In many business networks, downloading apps and updates can be slow, inefficient, and, in many markets, expensive. When speaking with our customers, we often hear that they have regional facilities in limited and/or metered markets where devices download the same content, redundantly impacting coveted bandwidth and, ultimately, the organization’s financial bottom line. In almost any network, Delivery Optimization can be a highly effective tool, efficiently delivering content to devices and reducing the need for more internet bandwidth.
Imagine an organization that resides on a single floor of a skyscraper in a large city. They have two VLANs configured, one for the wired desktops used by developers, and another for their servers, including some build servers. The workstations run Windows 10 Enterprise, and the build servers run Windows Server. Every device is connected to the organization’s Active Directory domain. Each workstation also has multiple Office 365 applications installed, and some developers have downloaded the Ubuntu app from the Microsoft Store, which is over 200 MB in size.
Since the workstations and servers are running and connected to power almost all the time, the IT administrator believes that the devices would benefit from caching chunks of their downloads for a long period of time so that new devices joining the network can download almost everything locally, including new Windows and Office updates, drivers, and common applications like the Ubuntu app. Devices will only download missing chunks of data from the internet (from an HTTP source) when those portions of the data aren’t available from other devices on the network. The administrator configures devices to cache parts of downloaded apps and updates for a maximum of 7 days, instead of the default, which is up to 72 hours.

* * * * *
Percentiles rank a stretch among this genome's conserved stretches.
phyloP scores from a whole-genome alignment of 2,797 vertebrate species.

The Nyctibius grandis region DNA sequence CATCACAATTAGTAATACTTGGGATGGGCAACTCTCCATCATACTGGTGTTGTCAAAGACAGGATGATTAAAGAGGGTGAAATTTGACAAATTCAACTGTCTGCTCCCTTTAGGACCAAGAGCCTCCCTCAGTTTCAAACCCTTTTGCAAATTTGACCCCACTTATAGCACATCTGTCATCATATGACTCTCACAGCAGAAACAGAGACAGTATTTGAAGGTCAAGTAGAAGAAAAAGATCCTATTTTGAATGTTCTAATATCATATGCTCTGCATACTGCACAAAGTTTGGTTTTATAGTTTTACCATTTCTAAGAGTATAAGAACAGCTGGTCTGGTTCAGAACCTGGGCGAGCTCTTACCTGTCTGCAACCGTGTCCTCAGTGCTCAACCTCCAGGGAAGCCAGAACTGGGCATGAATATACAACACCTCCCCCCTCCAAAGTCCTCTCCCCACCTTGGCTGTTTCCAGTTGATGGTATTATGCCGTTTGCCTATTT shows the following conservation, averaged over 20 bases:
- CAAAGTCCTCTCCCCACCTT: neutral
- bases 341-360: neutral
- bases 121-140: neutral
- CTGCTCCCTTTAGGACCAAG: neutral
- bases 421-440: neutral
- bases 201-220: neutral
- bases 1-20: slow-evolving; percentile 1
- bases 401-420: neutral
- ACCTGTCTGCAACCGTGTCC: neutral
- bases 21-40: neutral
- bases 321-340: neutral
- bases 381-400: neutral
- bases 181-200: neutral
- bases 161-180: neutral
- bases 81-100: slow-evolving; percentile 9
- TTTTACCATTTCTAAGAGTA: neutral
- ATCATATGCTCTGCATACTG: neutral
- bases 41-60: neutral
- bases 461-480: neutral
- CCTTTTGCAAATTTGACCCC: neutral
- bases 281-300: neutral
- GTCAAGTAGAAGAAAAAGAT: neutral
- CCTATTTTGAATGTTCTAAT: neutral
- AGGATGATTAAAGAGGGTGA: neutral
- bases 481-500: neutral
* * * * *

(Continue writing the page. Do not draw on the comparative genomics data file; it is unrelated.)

The administrator also configures Group Download mode so that devices share content with other devices on the same domain, as shown below.